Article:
With an old Polaroid recently given to me, I have been taking photos. And as I 'watch myself' taking photos, I've realized that I'm absolutely uninterested in normal, good-looking, well-framed, in-focus photos. My iPhone, old as it is, does that really well. I want to take imperfect, fuzzy, strangely framed photographs.
The aesthetic I'm going for is toward the kind of photo that you would find at the bottom of a shoebox in the back of the closet. A splice of a moment in time, rather than glossy documentation perfect for social media platforms.
I think there's a nostalgia within this aesthetic, a nostalgia for all things analog and akin to the Stranger Things craze; it's also a reactionary pulse against what technology makes so easy with all our filters and fixes. But neither of these explain the deeper appeal these Polaroid photos have for me.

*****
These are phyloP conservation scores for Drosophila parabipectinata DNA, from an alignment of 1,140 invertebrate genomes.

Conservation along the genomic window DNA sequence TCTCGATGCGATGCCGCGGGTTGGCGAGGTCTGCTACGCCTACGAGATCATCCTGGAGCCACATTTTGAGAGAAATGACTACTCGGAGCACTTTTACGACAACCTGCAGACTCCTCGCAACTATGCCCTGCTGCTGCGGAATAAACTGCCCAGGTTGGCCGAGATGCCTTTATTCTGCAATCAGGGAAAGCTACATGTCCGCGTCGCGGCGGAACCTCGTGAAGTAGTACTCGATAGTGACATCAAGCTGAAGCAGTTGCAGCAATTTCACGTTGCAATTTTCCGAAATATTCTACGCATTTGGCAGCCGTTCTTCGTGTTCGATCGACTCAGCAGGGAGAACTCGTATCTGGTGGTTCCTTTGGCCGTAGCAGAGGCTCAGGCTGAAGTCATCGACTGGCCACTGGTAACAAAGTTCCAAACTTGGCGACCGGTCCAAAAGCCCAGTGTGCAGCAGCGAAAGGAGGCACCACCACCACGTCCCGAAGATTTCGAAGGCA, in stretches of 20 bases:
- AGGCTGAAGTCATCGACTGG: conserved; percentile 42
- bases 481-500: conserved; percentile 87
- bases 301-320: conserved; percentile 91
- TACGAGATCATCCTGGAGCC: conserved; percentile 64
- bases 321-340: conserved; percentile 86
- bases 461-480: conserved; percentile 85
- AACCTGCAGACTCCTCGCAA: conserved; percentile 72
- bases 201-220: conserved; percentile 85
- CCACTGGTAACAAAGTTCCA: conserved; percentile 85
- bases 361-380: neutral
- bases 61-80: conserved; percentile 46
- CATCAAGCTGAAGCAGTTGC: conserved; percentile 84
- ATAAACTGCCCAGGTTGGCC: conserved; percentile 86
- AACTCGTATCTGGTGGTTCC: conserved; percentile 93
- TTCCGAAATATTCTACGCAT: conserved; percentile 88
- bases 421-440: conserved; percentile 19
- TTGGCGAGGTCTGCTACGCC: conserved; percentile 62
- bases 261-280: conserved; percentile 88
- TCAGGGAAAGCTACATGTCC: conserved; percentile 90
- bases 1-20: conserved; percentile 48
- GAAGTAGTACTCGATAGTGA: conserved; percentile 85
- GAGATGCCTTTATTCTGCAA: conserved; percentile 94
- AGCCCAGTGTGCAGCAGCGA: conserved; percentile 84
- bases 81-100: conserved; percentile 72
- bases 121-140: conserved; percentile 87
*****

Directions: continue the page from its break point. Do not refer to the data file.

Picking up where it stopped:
I think that appeal is what children and young adults do with a camera - they see and capture things in a lop-sided way. Not just literally lop-sided (though that too) - but a kind of eye that makes smaller things bigger and bigger things smaller. Things that will be important to adults and their critical social imaginaries are just not that important to kids' perceptions. They want to get the hot dog on the rotting picnic table. Or, who cares that the edge of the car is in the sublime vista?
That's what it is, I think, that I find so alluring here - a kind of freedom from typical adulthood framing devices, which ultimately calibrates what's worth framing and what's not.
The Polaroids in the bottom of the shoebox at the back of the closet tell the stories no one ever thought to see.